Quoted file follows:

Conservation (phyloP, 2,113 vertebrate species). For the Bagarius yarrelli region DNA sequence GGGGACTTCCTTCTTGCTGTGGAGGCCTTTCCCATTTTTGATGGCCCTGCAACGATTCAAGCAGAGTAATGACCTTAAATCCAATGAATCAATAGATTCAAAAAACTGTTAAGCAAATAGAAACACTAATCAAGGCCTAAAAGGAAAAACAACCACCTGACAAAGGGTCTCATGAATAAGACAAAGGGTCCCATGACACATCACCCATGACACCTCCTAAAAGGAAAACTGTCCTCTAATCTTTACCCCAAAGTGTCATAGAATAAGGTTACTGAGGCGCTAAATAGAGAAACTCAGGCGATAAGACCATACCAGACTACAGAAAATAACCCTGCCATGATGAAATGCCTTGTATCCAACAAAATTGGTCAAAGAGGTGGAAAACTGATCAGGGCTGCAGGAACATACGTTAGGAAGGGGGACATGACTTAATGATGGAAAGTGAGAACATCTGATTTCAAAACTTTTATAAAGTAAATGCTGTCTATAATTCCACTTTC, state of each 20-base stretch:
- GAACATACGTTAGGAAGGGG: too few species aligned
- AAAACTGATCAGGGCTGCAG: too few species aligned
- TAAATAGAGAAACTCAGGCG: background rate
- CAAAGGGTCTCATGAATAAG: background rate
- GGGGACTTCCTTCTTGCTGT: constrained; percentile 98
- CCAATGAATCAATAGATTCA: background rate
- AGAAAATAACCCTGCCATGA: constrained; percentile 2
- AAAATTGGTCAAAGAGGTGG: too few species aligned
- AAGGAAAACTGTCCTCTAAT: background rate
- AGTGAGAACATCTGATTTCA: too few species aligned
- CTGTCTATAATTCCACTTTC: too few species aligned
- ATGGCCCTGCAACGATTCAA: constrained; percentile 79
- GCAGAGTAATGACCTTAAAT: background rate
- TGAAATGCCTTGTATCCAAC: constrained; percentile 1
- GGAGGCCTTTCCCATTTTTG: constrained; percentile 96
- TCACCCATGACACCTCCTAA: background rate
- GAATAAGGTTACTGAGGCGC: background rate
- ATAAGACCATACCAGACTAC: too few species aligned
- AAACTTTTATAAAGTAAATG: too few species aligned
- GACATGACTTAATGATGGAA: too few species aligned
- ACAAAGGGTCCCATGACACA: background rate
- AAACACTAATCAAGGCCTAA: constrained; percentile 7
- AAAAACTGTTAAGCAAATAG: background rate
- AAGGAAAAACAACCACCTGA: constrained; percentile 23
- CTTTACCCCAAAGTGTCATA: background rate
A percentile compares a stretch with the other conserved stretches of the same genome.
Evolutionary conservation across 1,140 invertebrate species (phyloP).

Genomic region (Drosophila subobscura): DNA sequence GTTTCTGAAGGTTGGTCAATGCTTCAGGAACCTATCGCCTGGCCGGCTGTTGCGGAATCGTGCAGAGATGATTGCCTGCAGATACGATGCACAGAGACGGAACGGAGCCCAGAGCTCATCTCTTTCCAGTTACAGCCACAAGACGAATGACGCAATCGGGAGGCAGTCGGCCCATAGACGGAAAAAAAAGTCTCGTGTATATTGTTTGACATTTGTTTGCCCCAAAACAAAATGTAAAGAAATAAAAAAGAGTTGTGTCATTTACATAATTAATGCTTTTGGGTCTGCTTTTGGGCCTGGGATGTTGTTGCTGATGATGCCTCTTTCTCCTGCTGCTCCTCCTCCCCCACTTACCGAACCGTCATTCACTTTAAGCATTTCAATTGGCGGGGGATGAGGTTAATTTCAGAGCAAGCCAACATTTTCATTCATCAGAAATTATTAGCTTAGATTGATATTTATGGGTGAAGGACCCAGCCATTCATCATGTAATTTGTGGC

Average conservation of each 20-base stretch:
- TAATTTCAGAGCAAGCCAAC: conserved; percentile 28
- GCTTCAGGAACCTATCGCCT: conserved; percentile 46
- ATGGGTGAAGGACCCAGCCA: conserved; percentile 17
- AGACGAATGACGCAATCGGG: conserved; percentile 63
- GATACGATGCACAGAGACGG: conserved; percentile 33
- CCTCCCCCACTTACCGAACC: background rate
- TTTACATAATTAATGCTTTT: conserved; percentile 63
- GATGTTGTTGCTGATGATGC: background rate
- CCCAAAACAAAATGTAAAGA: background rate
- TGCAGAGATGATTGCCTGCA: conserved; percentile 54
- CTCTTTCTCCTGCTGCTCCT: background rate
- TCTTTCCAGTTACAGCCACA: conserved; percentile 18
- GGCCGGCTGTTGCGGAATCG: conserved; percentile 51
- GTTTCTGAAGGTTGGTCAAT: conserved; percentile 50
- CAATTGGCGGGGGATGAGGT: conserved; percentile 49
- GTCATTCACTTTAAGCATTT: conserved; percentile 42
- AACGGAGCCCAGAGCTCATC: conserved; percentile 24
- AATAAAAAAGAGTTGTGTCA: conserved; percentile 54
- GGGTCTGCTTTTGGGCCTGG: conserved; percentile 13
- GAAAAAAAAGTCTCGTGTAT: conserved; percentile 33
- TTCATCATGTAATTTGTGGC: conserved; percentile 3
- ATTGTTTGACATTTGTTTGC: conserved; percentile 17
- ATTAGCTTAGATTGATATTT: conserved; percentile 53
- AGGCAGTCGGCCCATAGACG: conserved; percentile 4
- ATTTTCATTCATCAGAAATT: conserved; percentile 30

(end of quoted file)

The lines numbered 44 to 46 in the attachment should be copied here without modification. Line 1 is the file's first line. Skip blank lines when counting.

- GTTTCTGAAGGTTGGTCAAT: conserved; percentile 50
- CAATTGGCGGGGGATGAGGT: conserved; percentile 49
- GTCATTCACTTTAAGCATTT: conserved; percentile 42